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Climate Change and the People's Health by Sharon FrielClimate change and social inequity are both sprawling, insidious forces that threaten populations around the world. This book offers a new framework for understanding how our planet's two greatest existential threats comingle, complement, and amplify one another -- and what can be done to mitigate future harm. In doing so it posits three new modes of thinking:
· That climate change interacts with the social determinants of health and exacerbates existing health inequities.
· The idea of a "consumptagenic system" -- a network of policies, processes, governance, and modes of understanding that fuel unhealthy, and environmentally destructive production and consumption.
· The steps necessary to move from denial and inertia toward effective mobilization, including economic, social, and policy interventions.
Dark Side of the Ocean: The Destruction of Our Seas, Why It Matters, and What We Can Do About It by Albert BatesOur oceans face levels of devastation previously unknown in human history--from pollution, from overfishing, and through damage to delicate aquatic ecosystems affected by global warming. Ocean biodiversity is being decimated on par with the fastest rates of rain forest destruction. More than 80 per cent of pollutants in the oceans come from sewage and other land-based runoff (some of it radioactive). The rest is created by waste dumped by commercial and recreational vessels. In many areas and for many fish stocks, there are no conservation or management measures existing or even planned. Climate author Albert Bates explains how ocean life maintains adequate oxygen levels, prevents erosion from storms, and sustains a vital food source that factory fishing operations cannot match--and why that should matter to all of us, whether we live near the ocean or not. He presents solutions for changing the human impact on marine reserves, improving ocean permaculture, and putting the brakes on the ocean heat waves that destroy sea life and imperil human habitation at the ocean's edge.
Rethinking the Oceans: Towards the Blue Economy by James Alix MichelThe world has come to a crossroads. By the end of this century the total population is expected to exceed ten billion, but the area of land to support this is finite. Indeed, with climate change, some of the most valuable land areas will be lost, much of it as a result of rising sea levels. To sustain life on earth, new ways have to be found to grow food, generate energy, and conserve the environment on which our future depends. Fortunately, when faced with a challenge of such consequence, people prove to be remarkably inventive. In this case, solutions are by no means beyond reach. We can start, quite simply, by looking out to sea. There, stretching to the horizon, lies the future. Remarkably, the oceans cover two and a half times the extent of terra firma. Yet we have always taken far less interest in the sea than the land. But what if we change our thinking? Instead of continuing to see the land as our future, suppose we put our trust in the sea. For solutions to some of the earth's most pressing problems, the oceans may be our salvation, the source of untapped economic wealth. Within these waters can be found the elements of what is now widely known as the Blue Economy, the new frontier for human development. It is a twenty-first century concept to meet a twenty-first century challenge. This book explores all aspects of the Blue Economy. Where does the idea come from? What does it include? How can it transform traditional economies? Can it be sustainable? And what needs to be done to ensure its universal adoption?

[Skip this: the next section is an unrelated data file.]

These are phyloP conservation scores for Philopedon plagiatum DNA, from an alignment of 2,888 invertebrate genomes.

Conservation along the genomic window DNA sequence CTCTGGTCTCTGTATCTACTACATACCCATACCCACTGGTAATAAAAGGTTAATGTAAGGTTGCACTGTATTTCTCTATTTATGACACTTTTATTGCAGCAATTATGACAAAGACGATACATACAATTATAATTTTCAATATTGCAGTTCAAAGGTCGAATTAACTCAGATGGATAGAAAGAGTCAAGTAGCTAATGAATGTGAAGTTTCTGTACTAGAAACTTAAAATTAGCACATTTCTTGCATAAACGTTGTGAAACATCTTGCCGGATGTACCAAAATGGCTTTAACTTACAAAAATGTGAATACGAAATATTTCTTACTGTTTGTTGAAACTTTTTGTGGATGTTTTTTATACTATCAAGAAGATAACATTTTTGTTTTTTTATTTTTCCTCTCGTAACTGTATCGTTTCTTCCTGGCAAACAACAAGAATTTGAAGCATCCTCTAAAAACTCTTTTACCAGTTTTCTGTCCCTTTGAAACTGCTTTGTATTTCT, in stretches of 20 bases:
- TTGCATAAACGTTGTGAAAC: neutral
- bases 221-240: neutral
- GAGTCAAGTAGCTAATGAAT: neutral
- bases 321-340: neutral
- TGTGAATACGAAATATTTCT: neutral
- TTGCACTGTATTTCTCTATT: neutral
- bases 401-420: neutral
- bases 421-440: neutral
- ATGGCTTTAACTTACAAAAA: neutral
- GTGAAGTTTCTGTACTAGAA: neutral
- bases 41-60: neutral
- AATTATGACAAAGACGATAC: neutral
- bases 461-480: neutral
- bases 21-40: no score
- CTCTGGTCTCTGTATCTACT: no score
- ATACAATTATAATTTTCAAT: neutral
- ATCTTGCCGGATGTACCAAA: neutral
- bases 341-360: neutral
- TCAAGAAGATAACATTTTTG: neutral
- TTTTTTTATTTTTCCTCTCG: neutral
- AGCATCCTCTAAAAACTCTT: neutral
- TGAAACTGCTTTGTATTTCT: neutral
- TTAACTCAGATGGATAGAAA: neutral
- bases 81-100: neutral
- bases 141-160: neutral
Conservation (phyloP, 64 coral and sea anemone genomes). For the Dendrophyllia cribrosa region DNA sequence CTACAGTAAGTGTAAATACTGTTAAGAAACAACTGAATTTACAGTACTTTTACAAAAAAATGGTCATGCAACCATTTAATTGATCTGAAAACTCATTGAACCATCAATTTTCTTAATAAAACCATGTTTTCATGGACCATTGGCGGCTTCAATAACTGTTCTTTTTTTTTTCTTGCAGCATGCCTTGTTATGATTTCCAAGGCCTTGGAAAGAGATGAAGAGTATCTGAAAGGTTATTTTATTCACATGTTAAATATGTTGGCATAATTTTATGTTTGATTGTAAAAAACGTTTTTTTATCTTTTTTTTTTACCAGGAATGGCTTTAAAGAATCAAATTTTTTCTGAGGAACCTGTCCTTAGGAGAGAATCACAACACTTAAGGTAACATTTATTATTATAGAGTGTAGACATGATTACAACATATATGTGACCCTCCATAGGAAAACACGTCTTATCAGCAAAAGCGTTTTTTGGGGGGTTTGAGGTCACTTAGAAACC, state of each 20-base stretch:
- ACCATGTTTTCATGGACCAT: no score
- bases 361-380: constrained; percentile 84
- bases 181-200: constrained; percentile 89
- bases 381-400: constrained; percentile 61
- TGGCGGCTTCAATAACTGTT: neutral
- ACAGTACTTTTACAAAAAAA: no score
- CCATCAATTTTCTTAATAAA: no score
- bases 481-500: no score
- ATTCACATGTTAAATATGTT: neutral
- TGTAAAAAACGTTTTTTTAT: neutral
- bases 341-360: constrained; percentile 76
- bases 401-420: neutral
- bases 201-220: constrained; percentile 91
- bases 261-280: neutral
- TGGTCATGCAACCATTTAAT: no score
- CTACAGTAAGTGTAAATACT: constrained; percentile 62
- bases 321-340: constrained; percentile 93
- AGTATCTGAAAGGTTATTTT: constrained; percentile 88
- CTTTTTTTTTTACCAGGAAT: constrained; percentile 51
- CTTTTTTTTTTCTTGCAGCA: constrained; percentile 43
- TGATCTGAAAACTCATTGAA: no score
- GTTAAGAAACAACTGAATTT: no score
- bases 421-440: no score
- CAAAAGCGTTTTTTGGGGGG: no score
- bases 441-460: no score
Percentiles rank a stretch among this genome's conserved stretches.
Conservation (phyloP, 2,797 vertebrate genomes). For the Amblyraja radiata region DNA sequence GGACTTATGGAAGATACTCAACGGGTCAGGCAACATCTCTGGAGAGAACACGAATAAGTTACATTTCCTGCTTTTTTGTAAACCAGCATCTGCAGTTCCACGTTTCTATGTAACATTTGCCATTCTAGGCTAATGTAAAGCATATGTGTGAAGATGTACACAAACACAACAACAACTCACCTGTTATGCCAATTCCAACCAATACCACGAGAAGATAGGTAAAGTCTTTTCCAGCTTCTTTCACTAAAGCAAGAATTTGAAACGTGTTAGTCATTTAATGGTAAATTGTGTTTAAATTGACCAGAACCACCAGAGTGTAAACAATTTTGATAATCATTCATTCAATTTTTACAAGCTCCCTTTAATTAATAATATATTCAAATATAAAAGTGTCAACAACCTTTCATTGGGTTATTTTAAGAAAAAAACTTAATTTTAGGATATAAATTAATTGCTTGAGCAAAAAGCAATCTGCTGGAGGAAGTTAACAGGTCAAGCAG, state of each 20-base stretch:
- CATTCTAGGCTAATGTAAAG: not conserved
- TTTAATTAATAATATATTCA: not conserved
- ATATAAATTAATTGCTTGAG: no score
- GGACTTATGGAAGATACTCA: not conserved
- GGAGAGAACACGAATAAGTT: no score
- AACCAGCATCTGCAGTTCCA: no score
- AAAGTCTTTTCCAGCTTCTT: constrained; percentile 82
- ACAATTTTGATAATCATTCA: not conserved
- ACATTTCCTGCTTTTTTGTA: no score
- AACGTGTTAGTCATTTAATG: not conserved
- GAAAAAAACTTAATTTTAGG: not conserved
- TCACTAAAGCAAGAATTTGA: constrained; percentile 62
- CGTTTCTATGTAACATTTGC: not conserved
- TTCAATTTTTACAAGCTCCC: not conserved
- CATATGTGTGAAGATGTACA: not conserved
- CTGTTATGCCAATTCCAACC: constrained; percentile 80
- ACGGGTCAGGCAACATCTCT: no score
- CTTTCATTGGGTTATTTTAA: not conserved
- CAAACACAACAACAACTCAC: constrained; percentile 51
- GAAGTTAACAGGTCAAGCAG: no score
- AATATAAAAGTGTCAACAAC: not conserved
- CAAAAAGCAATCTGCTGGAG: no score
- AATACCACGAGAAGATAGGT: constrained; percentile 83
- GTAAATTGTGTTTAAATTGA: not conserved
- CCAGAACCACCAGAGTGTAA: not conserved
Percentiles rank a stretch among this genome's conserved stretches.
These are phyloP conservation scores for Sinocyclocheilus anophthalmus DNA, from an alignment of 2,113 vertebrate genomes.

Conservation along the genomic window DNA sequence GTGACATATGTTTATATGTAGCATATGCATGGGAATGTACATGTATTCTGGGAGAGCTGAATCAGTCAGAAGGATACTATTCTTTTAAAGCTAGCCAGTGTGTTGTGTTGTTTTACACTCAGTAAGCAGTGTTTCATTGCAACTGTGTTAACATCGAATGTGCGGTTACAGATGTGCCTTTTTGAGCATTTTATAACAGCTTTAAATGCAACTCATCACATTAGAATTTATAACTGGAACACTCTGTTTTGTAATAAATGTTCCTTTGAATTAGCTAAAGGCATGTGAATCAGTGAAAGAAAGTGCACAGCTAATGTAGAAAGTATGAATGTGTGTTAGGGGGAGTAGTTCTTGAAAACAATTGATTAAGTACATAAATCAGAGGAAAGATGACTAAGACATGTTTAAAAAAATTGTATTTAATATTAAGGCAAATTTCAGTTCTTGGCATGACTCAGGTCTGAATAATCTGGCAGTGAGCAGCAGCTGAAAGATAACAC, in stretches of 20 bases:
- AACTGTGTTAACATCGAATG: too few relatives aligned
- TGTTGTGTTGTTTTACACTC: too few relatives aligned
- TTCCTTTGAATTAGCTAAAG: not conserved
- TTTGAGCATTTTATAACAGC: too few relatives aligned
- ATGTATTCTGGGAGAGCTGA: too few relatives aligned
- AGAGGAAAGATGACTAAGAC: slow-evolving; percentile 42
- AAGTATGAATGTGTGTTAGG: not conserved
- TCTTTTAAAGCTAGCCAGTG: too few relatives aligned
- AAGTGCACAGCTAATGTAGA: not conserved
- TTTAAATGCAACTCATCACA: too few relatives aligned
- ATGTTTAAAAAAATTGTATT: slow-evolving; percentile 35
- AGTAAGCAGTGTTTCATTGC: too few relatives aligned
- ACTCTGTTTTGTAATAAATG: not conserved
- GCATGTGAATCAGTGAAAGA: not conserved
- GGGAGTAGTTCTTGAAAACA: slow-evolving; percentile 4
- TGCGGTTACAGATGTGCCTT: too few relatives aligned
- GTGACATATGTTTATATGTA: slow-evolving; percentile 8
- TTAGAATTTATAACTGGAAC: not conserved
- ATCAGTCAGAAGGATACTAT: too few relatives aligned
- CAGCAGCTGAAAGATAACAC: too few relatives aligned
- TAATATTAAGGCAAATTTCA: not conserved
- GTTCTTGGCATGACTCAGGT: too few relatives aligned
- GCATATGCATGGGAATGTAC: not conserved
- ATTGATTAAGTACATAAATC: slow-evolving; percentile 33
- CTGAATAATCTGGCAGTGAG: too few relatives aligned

Water in Plain Sight: Hope for a Thirsty World by Judith D. SchwartzWater scarcity is on everyone's mind. Long taken for granted, water availability has become dependent on economics, politics, and people's food and lifestyle choices. But as anxiety mounts--and even as a swath of California farmland has been left fallow, and extremist groups worldwide exploit the desperation of people losing livelihoods to desertification--many are finding new routes to water security with key implications for food access, economic resilience, and climate change. Water does not perish, nor does it require millions of years to form as do fossil fuels. However water is always on the move and we must learn to work with its natural movement. In this timely, important book, Judith D. Schwartz presents a refreshing perspective on water that transcends zero-sum thinking. By allying with the water cycle, we can revive lush, productive landscapes, like the river in rural Zimbabwe that now flows miles further than it has in living memory thanks to restorative grazing; the fruit-filled food forest in Tucson, Arizona, grown by harvesting urban wastewater; or the mini-oasis in West Texas nourished by dew. Animated by stories from around the globe, Water In Plain Sight is an inspiring reminder that fixing the future of our drying planet involves understanding what makes natural systems thrive.